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What to do with Cacao Nibs


By now you should realise that you can’t expect cutting-edge food fashion from me. I’m solidly home-cook material, and by that I don’t mean Masterchef or MKR “home-cook”. I like to cook everyday food that’s not too complicated, with the occasional elevation only when I have time to fuss. I save the wow and panache for restaurant chefs who usually do it best, and, let’s be real, have armies of kitchen hands to prepare fiddly individual components and deal with the washing up.


This focus on simple and everyday food means that I rarely rush out to buy novel ingredients. It usually takes quite a while for me to try a new food fad at home, which means that by the time I do, the fad in question has become thoroughly mainstream. Take cacao nibs, for instance, which have wended their way into everything lately. Part of the current raw-chocolate revolution, cacao nibs are popular for their lack of sugar and antioxidant properties, delivering intense chocolatey flavour without the calories. Food bloggers have gone cacao nib-wild, putting them into everything from cookies and smoothies, bliss balls and granola and even in salad. I threw a packet into my shopping basket a few months ago, like the hipster I thought I was, only to find later that food bloggers have been featuring them since 2005. For goodness sake, I’m practically ten years behind the cool kids.


I’m the same with technology. I only got my first mobile phone back in 2005 when my seven-years younger sister upgraded hers, enabling me to inherit her old pre-paid one which barely kept a charge for longer than half a day and would only receive network coverage when propped up in a very specific spot on the window-ledge in my office. My office-pod-mate is forever having to support my under-developed iPhone and iPad skills, much to her amusement…and now I’m going to stop, before I make myself out to be a total Luddite, which I’m not. Frankly, I’m just lazy. I just can’t muster the will to keep up.


Unless you’ve been living under a rock (or maybe one of those old mobile phones like bricks that retailed for about $4,000) you will have heard of cacao nibs, which can be found at most large supermarkets or organic food stores. If you can bear to part with the cash to purchase these brown bits of woody matter, then do I have a recipe for you. Like most excellent and reliably performing recipes, this one comes from a baker with an established reputation, in this case, David Lebovitz. I had been making a modified version of David’s Banana & Chocolate Chip Upside Down Cake for years (except not upside down, without the caramelised banana topping, and usually as 12 muffins rather than cake) until one day recently when, halfway through making it, I discovered that I didn’t have enough 70% chocolate. Scrounging the pantry in desperation I spotted the packet of cacao nibs that I had bought in that moment of abandon. I made up the difference in nibs…and now there is no other way that I can make this cake. Necessity really is the mother of invention.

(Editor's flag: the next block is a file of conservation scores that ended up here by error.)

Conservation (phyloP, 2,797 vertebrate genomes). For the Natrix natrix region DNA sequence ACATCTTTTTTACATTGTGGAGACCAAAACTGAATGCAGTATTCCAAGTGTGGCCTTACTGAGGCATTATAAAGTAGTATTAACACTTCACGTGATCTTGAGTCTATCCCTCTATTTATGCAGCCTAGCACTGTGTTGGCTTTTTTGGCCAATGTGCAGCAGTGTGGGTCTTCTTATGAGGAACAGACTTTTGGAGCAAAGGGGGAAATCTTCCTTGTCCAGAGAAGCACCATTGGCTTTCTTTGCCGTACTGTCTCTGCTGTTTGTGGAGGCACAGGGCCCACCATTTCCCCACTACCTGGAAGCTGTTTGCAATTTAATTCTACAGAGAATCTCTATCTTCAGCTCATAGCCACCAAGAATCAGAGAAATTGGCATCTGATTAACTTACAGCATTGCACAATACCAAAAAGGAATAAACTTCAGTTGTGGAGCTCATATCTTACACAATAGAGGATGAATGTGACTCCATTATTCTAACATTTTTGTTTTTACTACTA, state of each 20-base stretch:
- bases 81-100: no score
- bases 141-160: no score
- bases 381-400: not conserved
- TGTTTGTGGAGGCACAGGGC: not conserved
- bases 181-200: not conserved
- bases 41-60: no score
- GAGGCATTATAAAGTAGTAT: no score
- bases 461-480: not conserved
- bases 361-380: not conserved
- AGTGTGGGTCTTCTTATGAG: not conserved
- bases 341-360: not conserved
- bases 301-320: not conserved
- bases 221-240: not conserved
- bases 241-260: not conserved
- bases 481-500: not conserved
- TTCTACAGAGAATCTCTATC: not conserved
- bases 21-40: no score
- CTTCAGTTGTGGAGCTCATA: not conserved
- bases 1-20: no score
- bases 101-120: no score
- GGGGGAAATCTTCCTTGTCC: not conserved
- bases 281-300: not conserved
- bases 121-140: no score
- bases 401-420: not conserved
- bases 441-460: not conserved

It’s such a good cake, even without the nibs. It’s fragrance has to be experienced to be believed. Heady with vanilla and cinnamon, just smelling this cake while it bakes is almost enough to satisfy. Best the day after it is baked, the cake is soft and moist with a hint of spice enlivening the childishly comforting flavour of banana. The cacao nibs provide a beguiling texture, simultaneously crunchy and chewy, and they have this weird effect of making your mouth feel momentarily cool: it’s like popping candy for grown-ups. If you can’t find cacao nibs then simply use a double quantity of dark chocolate, as I did for years. But if you can find them, then this cake is a great introduction to these chocolatey little nuggets. All the coolest kids are doing it these days.


Banana Cake with Chocolate & Cacao

Adapted from David Lebovitz

1 1/2 cups plain flour
1 tsp baking powder
1/2 tsp baking soda
1/2 tsp salt
1 tsp ground cinnamon
3/4 cup sugar
30g unsalted butter, melted
2 eggs
1 cup mashed ripe banana
1/2 cup plain yoghurt or buttermilk
1/2 tsp vanilla extract
45g raw cacao nibs
45g dark (70%) chocolate, roughly chopped (or dark chocolate chips)

Preheat the oven to 180°C / 350°F. Prepare a 20 cm cake tin with a paper bottom and buttered sides. Alternatively, if you wish to make muffins, prepare a muffin tin with 12 paper cases.

Whisk together the flour, baking powder, baking soda, salt, cinnamon and sugar in a large bowl until thoroughly combined.

In another bowl, stir together the melted butter, eggs, mashed banana, yoghurt and vanilla extract. Make a well in the centre of the dry ingredients and pour in the wet ingredients. Stir together gently until almost combined. Fold in the cacao nibs and chocolate pieces, being careful not to overmix the batter.

Transfer the batter into the cake tin and spread out to an even layer (or spoon into the paper muffin cases). Place in the oven and bake for 30-40 minutes, or until a toothpick inserted in the centre comes out clean (muffins take about 18-20 minutes). Cool completely on a rack. The cake/muffins taste best the day after being baked.


  1. supersonicsonja

    Hi Chez, just returning your visit to my NZ blog. I am not a foodie at all, but boy, has your photography drawn me in!!! Really nice images – and tasty looking food. Loved your post about the every day small things. A nice idea for a photo project. Keep snapping 😉

      • supersonicsonja

        Forgot to add my thanks to my reply to your comment, so I am doing that here! Thank you – much appreciated!!!

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